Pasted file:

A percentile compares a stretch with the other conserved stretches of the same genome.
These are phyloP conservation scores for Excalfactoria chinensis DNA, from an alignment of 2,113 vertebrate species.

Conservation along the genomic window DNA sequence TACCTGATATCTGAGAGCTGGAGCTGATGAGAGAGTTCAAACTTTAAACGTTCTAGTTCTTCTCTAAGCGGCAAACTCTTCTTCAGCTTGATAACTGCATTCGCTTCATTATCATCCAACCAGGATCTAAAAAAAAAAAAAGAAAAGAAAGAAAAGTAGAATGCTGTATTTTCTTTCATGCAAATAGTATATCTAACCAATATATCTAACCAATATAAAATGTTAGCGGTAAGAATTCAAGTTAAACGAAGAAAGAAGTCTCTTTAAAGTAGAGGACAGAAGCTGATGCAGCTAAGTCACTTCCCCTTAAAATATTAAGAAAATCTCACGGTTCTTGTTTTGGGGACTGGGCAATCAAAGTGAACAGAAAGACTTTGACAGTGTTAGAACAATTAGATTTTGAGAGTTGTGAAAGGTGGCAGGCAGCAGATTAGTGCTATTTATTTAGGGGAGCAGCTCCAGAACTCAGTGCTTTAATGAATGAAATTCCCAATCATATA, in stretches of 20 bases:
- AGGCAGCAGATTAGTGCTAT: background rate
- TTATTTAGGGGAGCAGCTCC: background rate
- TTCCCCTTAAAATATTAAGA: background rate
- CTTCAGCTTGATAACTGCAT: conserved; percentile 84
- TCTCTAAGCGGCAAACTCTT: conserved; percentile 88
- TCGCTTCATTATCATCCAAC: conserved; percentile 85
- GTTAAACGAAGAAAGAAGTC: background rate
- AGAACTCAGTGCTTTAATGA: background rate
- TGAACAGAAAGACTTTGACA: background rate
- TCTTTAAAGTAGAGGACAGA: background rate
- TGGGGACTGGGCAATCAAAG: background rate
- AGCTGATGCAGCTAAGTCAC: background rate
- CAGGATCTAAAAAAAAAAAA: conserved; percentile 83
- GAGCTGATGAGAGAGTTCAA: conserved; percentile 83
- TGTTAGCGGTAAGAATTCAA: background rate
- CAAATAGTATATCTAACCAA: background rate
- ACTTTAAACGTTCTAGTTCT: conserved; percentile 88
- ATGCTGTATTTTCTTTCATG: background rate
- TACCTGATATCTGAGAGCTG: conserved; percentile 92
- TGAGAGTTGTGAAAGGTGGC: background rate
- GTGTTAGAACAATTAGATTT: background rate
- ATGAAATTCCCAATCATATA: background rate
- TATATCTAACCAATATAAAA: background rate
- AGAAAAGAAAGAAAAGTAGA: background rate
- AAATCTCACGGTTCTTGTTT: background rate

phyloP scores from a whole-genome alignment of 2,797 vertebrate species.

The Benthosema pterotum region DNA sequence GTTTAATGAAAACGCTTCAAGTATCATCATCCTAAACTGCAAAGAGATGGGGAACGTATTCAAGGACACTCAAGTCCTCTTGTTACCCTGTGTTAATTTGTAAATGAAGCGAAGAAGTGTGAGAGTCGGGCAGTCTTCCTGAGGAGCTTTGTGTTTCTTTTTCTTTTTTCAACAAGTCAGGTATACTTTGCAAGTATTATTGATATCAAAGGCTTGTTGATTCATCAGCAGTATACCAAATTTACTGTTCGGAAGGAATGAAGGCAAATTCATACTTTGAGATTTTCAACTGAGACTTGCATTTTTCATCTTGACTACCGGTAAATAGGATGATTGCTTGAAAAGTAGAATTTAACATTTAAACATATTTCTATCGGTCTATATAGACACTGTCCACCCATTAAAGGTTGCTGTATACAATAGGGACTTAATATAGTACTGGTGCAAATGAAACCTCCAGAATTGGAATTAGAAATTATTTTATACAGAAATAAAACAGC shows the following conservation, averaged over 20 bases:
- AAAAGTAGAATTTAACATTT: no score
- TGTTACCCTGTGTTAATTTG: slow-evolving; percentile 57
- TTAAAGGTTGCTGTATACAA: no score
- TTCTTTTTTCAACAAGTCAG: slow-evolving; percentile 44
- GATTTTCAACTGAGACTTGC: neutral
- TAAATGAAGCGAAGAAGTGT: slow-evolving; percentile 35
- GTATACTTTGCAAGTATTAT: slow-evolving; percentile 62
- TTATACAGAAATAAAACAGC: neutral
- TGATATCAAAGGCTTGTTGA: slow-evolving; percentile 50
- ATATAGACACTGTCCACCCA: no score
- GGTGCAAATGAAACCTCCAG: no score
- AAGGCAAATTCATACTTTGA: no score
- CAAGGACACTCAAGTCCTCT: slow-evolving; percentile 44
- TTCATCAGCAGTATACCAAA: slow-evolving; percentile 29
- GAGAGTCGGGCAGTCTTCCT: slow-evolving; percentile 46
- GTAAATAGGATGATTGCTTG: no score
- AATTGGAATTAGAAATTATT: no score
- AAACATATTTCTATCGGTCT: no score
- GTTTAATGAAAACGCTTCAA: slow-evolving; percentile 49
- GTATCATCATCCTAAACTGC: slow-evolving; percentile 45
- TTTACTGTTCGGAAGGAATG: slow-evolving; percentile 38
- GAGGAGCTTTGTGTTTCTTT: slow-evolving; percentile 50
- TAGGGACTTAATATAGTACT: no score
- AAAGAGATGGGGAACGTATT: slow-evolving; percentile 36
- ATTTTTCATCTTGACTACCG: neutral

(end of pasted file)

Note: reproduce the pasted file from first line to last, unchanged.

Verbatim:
A percentile compares a stretch with the other conserved stretches of the same genome.
These are phyloP conservation scores for Excalfactoria chinensis DNA, from an alignment of 2,113 vertebrate species.

Conservation along the genomic window DNA sequence TACCTGATATCTGAGAGCTGGAGCTGATGAGAGAGTTCAAACTTTAAACGTTCTAGTTCTTCTCTAAGCGGCAAACTCTTCTTCAGCTTGATAACTGCATTCGCTTCATTATCATCCAACCAGGATCTAAAAAAAAAAAAAGAAAAGAAAGAAAAGTAGAATGCTGTATTTTCTTTCATGCAAATAGTATATCTAACCAATATATCTAACCAATATAAAATGTTAGCGGTAAGAATTCAAGTTAAACGAAGAAAGAAGTCTCTTTAAAGTAGAGGACAGAAGCTGATGCAGCTAAGTCACTTCCCCTTAAAATATTAAGAAAATCTCACGGTTCTTGTTTTGGGGACTGGGCAATCAAAGTGAACAGAAAGACTTTGACAGTGTTAGAACAATTAGATTTTGAGAGTTGTGAAAGGTGGCAGGCAGCAGATTAGTGCTATTTATTTAGGGGAGCAGCTCCAGAACTCAGTGCTTTAATGAATGAAATTCCCAATCATATA, in stretches of 20 bases:
- AGGCAGCAGATTAGTGCTAT: background rate
- TTATTTAGGGGAGCAGCTCC: background rate
- TTCCCCTTAAAATATTAAGA: background rate
- CTTCAGCTTGATAACTGCAT: conserved; percentile 84
- TCTCTAAGCGGCAAACTCTT: conserved; percentile 88
- TCGCTTCATTATCATCCAAC: conserved; percentile 85
- GTTAAACGAAGAAAGAAGTC: background rate
- AGAACTCAGTGCTTTAATGA: background rate
- TGAACAGAAAGACTTTGACA: background rate
- TCTTTAAAGTAGAGGACAGA: background rate
- TGGGGACTGGGCAATCAAAG: background rate
- AGCTGATGCAGCTAAGTCAC: background rate
- CAGGATCTAAAAAAAAAAAA: conserved; percentile 83
- GAGCTGATGAGAGAGTTCAA: conserved; percentile 83
- TGTTAGCGGTAAGAATTCAA: background rate
- CAAATAGTATATCTAACCAA: background rate
- ACTTTAAACGTTCTAGTTCT: conserved; percentile 88
- ATGCTGTATTTTCTTTCATG: background rate
- TACCTGATATCTGAGAGCTG: conserved; percentile 92
- TGAGAGTTGTGAAAGGTGGC: background rate
- GTGTTAGAACAATTAGATTT: background rate
- ATGAAATTCCCAATCATATA: background rate
- TATATCTAACCAATATAAAA: background rate
- AGAAAAGAAAGAAAAGTAGA: background rate
- AAATCTCACGGTTCTTGTTT: background rate

phyloP scores from a whole-genome alignment of 2,797 vertebrate species.

The Benthosema pterotum region DNA sequence GTTTAATGAAAACGCTTCAAGTATCATCATCCTAAACTGCAAAGAGATGGGGAACGTATTCAAGGACACTCAAGTCCTCTTGTTACCCTGTGTTAATTTGTAAATGAAGCGAAGAAGTGTGAGAGTCGGGCAGTCTTCCTGAGGAGCTTTGTGTTTCTTTTTCTTTTTTCAACAAGTCAGGTATACTTTGCAAGTATTATTGATATCAAAGGCTTGTTGATTCATCAGCAGTATACCAAATTTACTGTTCGGAAGGAATGAAGGCAAATTCATACTTTGAGATTTTCAACTGAGACTTGCATTTTTCATCTTGACTACCGGTAAATAGGATGATTGCTTGAAAAGTAGAATTTAACATTTAAACATATTTCTATCGGTCTATATAGACACTGTCCACCCATTAAAGGTTGCTGTATACAATAGGGACTTAATATAGTACTGGTGCAAATGAAACCTCCAGAATTGGAATTAGAAATTATTTTATACAGAAATAAAACAGC shows the following conservation, averaged over 20 bases:
- AAAAGTAGAATTTAACATTT: no score
- TGTTACCCTGTGTTAATTTG: slow-evolving; percentile 57
- TTAAAGGTTGCTGTATACAA: no score
- TTCTTTTTTCAACAAGTCAG: slow-evolving; percentile 44
- GATTTTCAACTGAGACTTGC: neutral
- TAAATGAAGCGAAGAAGTGT: slow-evolving; percentile 35
- GTATACTTTGCAAGTATTAT: slow-evolving; percentile 62
- TTATACAGAAATAAAACAGC: neutral
- TGATATCAAAGGCTTGTTGA: slow-evolving; percentile 50
- ATATAGACACTGTCCACCCA: no score
- GGTGCAAATGAAACCTCCAG: no score
- AAGGCAAATTCATACTTTGA: no score
- CAAGGACACTCAAGTCCTCT: slow-evolving; percentile 44
- TTCATCAGCAGTATACCAAA: slow-evolving; percentile 29
- GAGAGTCGGGCAGTCTTCCT: slow-evolving; percentile 46
- GTAAATAGGATGATTGCTTG: no score
- AATTGGAATTAGAAATTATT: no score
- AAACATATTTCTATCGGTCT: no score
- GTTTAATGAAAACGCTTCAA: slow-evolving; percentile 49
- GTATCATCATCCTAAACTGC: slow-evolving; percentile 45
- TTTACTGTTCGGAAGGAATG: slow-evolving; percentile 38
- GAGGAGCTTTGTGTTTCTTT: slow-evolving; percentile 50
- TAGGGACTTAATATAGTACT: no score
- AAAGAGATGGGGAACGTATT: slow-evolving; percentile 36
- ATTTTTCATCTTGACTACCG: neutral